Law firm Lindsays encourages employers to keep on top of GDPR when requiring staff to work from home
The current social distancing measures mean the majority of businesses have faced and implemented a quick transition to homeworking for their employees. One of the significant challenges this presents is how to comply with the GDPR and data protection legislation outwith the office.
Data protection legislation has the same parameters, whether your employees are working in the office or at home. The data controller remains responsible for data protection compliance. You can read more information on what this involves here.
Homeworking can often present new challenges to data privacy for businesses. Here are some practical tips to help you consider how to keep data protection compliant:
Make your employees aware of their data protection responsibilities
It is important that employees understand the underlying concepts of the data protection legislation and what is expected of them. For some employees, homeworking might mean their role has changed slightly and they have access to more data than they would in the office.
It might be helpful to arrange refresher data protection training.
Ensure your policies are up to date
You should have clear and available data protection policies for your employees. These should cover the data protection principles you expect employees to follow, your data retention policy, how to respond to any data subject requests and any other data protection matters arising.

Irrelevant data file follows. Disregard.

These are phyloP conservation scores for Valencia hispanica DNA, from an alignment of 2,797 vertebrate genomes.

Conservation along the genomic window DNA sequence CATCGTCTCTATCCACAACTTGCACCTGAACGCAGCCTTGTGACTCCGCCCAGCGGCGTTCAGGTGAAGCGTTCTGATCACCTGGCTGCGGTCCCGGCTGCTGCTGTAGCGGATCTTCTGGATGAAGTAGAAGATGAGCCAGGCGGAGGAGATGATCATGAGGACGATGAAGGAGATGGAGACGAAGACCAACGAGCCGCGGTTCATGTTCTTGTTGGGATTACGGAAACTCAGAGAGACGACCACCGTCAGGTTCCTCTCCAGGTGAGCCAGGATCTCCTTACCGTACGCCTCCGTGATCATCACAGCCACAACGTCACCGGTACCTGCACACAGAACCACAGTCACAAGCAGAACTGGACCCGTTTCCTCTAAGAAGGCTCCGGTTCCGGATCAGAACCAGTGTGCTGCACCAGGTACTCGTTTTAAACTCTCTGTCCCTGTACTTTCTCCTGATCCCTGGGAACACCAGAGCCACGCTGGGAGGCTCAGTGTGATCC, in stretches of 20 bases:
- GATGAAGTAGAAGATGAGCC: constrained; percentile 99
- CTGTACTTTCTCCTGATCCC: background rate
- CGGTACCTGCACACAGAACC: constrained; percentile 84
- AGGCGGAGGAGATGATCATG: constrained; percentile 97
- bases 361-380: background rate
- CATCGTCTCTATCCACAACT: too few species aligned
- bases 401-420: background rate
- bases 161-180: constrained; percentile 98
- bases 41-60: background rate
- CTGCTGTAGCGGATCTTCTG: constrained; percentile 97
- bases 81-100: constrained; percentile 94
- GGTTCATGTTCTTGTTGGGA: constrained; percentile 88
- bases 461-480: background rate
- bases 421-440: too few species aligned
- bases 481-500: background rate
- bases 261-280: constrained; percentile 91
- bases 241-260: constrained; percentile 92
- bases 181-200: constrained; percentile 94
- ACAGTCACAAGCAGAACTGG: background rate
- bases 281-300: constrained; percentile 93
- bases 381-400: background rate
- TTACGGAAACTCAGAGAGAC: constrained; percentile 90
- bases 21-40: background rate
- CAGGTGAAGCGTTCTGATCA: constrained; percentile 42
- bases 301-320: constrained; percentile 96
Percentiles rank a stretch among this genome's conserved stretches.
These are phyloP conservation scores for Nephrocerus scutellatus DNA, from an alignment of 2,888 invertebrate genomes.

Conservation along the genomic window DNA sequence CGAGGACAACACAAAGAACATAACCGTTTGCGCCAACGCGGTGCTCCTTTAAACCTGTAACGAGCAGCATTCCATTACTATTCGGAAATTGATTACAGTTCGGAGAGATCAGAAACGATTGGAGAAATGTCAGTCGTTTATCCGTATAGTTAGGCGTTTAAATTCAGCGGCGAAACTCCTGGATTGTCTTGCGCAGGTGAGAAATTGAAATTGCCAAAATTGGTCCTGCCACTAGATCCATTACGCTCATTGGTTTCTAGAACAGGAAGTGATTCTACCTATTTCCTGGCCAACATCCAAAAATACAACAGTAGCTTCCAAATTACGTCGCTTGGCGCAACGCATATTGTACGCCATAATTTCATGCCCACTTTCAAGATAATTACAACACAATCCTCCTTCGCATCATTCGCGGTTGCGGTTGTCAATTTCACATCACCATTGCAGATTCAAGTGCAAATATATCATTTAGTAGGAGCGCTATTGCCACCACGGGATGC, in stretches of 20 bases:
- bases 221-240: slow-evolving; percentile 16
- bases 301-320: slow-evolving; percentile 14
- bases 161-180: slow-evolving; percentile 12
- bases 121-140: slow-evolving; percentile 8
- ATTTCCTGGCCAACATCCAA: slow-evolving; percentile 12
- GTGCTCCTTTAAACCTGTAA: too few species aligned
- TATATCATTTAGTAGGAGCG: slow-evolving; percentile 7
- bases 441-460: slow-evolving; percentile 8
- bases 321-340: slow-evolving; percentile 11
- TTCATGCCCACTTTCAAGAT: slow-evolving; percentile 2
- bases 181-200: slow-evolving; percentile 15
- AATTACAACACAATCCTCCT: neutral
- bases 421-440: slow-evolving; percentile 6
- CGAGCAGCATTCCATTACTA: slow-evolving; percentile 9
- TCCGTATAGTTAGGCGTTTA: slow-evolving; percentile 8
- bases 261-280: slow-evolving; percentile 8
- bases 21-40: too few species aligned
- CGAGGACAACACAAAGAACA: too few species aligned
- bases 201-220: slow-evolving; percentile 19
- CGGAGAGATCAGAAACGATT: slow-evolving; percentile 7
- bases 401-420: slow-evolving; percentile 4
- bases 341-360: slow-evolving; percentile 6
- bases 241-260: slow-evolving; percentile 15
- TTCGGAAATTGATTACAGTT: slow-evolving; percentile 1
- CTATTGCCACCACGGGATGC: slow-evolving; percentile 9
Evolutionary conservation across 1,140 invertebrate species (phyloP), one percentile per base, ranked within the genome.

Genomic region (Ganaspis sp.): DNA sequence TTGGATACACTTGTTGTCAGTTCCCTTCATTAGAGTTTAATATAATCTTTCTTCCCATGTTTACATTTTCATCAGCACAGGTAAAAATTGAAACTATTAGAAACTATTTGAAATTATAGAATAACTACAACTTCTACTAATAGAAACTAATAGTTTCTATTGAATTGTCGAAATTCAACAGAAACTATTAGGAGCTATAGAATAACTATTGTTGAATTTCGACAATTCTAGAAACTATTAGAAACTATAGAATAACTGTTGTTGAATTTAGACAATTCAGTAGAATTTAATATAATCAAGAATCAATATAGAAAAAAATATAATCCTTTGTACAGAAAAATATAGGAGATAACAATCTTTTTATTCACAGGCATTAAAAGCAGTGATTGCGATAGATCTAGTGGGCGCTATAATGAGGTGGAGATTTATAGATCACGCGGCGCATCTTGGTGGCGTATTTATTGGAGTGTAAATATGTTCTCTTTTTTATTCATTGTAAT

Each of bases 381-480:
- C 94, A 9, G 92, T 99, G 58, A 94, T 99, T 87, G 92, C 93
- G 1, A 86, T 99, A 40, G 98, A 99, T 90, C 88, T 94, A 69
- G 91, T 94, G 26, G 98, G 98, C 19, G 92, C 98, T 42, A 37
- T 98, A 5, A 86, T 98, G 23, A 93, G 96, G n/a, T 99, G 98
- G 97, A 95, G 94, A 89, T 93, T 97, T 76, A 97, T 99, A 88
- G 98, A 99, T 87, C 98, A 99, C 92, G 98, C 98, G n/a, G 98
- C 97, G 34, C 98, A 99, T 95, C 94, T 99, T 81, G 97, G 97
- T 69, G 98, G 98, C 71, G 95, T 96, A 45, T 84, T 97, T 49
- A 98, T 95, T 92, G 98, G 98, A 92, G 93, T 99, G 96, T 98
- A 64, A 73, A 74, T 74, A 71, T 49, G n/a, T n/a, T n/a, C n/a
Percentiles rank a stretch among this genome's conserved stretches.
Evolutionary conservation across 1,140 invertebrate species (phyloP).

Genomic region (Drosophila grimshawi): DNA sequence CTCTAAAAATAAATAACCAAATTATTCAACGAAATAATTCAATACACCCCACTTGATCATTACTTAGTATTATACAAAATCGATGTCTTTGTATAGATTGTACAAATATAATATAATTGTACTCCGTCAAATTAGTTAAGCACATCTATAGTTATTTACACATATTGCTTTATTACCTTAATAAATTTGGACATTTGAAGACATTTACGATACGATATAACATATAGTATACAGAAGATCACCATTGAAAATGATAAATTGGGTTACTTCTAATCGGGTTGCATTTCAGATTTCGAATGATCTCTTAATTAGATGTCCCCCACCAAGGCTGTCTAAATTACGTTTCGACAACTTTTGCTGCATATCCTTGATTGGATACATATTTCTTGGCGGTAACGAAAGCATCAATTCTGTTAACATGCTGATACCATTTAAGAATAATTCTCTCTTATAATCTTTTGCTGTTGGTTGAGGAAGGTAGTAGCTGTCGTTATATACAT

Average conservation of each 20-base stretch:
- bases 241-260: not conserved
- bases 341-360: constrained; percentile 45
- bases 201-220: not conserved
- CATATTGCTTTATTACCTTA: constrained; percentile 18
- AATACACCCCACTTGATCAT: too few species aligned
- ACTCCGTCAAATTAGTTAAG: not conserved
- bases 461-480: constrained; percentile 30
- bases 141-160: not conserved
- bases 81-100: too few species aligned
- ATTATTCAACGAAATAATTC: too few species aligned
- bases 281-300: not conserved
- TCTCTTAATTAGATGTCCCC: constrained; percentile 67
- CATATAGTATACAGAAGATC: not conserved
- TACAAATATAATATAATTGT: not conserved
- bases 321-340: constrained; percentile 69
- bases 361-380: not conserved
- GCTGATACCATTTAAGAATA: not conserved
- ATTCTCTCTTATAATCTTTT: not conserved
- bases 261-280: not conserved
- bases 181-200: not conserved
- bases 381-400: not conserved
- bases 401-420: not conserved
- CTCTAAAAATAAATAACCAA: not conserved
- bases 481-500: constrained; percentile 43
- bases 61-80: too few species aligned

If employees are using personal devices to work from home, you should have a Devices Policy in place to regulate the use, management and security of any devices that may hold business data.
You should also consider your Privacy Notices and whether any changes are required to reflect any changes to how you are currently working.
Review your security measures
It’s particularly important that you ensure your security measures are robust when employees are working from home.
Virtual security – whether your employees are using business devices or personal devices, you should ensure they have appropriate security software and are encouraged to change their password regularly. You should ensure your employees are alert to any phishing or hacking attempts and duly report these.
Physical security – homeworking might mean that employees need to access hard copy documents (though you should try to avoid this if possible). While you might have robust confidential waste procedures in the office, it’s important that security measures are considered for employees at home as well. Sensitive documents should still be properly held (within locked cupboards or filing cabinets) and securely destroyed in due course.
Shared spaces – unlike in the office, employees working from home may be sharing space with family or housemates who are not employees of the same business and should not have access to any business or other confidential information. Employees should be advised to be mindful of this, and to consider their security and confidentiality obligations.
Keep managing any data breaches
Any breach of security, whether in the office or at home, should still be carefully considered in case it constitutes a data breach. Employees should be encouraged to report as soon as possible any issues or concerns to whoever is responsible for data protection compliance in your organisation.
You should try to mitigate the effects of any data breach as quickly as you can and evaluate the consequences of the breach. If the breach is reportable, the usual reporting deadlines apply. For more advice on reporting data breaches, click here.
Nimarta Cheema, Senior Solicitor in Corporate & Technology
0131 656 5686